"We work with a lot of films, but the Hamiltons have to live with this for the rest of their lives, so that balance was important to us," AFFIRM's Peluso said. "I think we threaded the needle after a lot of work."

Tom Hamilton said Peluso constantly went to bat for the family with the movie, adding, "There was some give and take, but everything that was very important for us to portray ended up in the movie. We were very happy over all with the movie. We just wanted the real story told.”

- CNN Belief Blog Co-Editor

Filed under: Belief • Christianity • Movies • United States

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soundoff (2,051 Responses)
  1. Martin

    An Atheist should not feel threatened by a movie about the life of a person of faith. If seeing a movie, that portrays characters with beliefs you do not share, is troubling to you – don’t go – that is your right. I doubt that movies change people’s minds about their beliefs – I loved the Movie AVATAR but I didn't leave the movie believing that it was based on reality. Movies can move us and deeply impact us but most of us don't make major live changes based on a movie. A movie about someone’s life should portray them accurately regardless of what they believe about anything.

    April 12, 2011 at 12:39 pm |
    • Fuyuko

      I don't think atheists are threatened.

      April 12, 2011 at 12:40 pm |
    • Martin

      Perhaps I should have said troubled – not sure what the right word would be. No offense intended.

      April 12, 2011 at 12:42 pm |
    • MarkinFL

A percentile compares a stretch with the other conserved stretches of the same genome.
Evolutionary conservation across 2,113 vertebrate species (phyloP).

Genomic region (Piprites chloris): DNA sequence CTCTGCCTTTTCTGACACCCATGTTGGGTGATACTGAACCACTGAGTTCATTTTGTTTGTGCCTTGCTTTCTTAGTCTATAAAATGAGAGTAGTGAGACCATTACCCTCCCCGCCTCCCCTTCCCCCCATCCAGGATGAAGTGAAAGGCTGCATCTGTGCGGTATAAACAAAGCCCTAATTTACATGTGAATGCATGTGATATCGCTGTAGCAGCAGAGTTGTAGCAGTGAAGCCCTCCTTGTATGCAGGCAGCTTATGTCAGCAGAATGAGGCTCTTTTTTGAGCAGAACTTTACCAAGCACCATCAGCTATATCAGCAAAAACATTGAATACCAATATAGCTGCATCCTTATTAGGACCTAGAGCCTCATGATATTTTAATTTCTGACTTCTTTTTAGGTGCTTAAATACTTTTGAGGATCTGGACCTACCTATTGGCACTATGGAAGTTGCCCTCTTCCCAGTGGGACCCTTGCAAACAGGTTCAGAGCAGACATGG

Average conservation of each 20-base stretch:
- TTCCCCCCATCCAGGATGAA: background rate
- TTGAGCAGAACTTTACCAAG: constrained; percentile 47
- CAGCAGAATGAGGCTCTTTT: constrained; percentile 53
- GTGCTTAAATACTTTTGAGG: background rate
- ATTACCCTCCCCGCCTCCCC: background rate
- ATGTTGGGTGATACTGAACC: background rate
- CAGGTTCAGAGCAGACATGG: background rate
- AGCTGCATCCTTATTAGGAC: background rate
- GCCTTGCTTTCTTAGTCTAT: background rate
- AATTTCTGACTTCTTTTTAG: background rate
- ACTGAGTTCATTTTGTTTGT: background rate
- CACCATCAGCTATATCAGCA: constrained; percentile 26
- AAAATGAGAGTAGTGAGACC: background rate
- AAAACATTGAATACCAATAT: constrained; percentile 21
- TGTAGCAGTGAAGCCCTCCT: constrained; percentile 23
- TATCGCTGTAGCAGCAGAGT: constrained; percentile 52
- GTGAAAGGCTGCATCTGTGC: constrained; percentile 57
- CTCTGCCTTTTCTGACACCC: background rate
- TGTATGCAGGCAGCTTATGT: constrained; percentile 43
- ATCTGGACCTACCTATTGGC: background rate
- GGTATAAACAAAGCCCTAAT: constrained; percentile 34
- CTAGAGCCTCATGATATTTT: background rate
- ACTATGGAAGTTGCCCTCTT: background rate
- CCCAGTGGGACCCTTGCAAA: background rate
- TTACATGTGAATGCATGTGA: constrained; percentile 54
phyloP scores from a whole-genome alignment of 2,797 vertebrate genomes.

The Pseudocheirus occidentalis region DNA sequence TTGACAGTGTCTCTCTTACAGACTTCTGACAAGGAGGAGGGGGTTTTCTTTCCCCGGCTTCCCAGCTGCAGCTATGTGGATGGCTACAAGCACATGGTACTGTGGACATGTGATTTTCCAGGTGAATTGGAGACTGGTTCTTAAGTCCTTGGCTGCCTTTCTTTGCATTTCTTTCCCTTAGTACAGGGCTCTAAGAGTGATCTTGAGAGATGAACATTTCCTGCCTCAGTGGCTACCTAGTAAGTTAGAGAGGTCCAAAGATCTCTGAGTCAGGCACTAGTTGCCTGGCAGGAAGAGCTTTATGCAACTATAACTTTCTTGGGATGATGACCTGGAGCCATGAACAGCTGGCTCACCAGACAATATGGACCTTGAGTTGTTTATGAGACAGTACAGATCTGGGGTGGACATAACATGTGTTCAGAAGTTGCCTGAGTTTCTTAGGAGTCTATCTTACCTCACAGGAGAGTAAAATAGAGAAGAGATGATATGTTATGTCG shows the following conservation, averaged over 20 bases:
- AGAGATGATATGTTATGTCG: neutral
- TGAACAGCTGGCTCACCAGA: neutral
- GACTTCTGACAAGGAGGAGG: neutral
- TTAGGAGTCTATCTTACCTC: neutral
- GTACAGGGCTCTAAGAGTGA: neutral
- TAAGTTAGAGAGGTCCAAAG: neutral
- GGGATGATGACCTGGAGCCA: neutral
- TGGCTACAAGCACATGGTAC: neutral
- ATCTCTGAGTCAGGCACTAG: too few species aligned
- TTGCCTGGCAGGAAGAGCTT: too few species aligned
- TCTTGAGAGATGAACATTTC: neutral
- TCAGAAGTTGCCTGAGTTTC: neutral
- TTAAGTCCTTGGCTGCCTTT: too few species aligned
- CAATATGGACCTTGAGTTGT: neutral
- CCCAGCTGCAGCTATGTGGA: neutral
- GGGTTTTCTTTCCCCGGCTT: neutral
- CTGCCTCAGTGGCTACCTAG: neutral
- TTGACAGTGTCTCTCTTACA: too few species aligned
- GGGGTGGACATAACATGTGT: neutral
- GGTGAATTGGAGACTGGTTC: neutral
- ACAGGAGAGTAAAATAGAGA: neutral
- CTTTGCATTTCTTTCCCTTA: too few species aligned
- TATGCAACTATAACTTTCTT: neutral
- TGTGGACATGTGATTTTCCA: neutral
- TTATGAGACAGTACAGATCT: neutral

"Jesus Christ Superstar" is one of my all time favorite plays, yet I do not believe in a divine Jesus Christ. Still an interesting story when told well. There is absolutely nothing troubling or threatening about Soul Surfer. Her belief system is fairly common, her experience is not.

      April 12, 2011 at 1:08 pm |
    • MarkinFL

      ...Well, except for the shark.

      April 12, 2011 at 1:09 pm |
    • Fuyuko

      Personally, I don't find religion or films with overly religious characters that entertaining. I go to see films for entertainment. I was raised religious and I'm familiar with Christian viewpoints, so its not that I need to have my conciousness raised on that.

      They should make the film as they want, however, realize that there are people who simply do not enjoy films with a religious message or where religion is too prominent.

      April 12, 2011 at 1:11 pm |
    • Tre Vlac

      "In your face" for one's own religion is inspiring, for other's it's often nauseating.

      April 12, 2011 at 1:28 pm |
  2. Boka

    These people of "faith" have a relationship with an all powerful being that no one can see, hear or prove the this being exists. Sounds like insanity, does it not?

    April 12, 2011 at 12:32 pm |
  3. Religions are a pile of dung

    Bethany Hamilton, when I heard about this unfortunate incident, I wished you a full expeditious recovery. I'm glad you recovered well.

    If believing in a deity makes you feel better, that's great. Though, keep in mind that there are non-believers in your faith that also had 'miraculous' recovery! In other words, spirituality is more important than a specific religion.

    April 12, 2011 at 12:32 pm |
  4. EricLr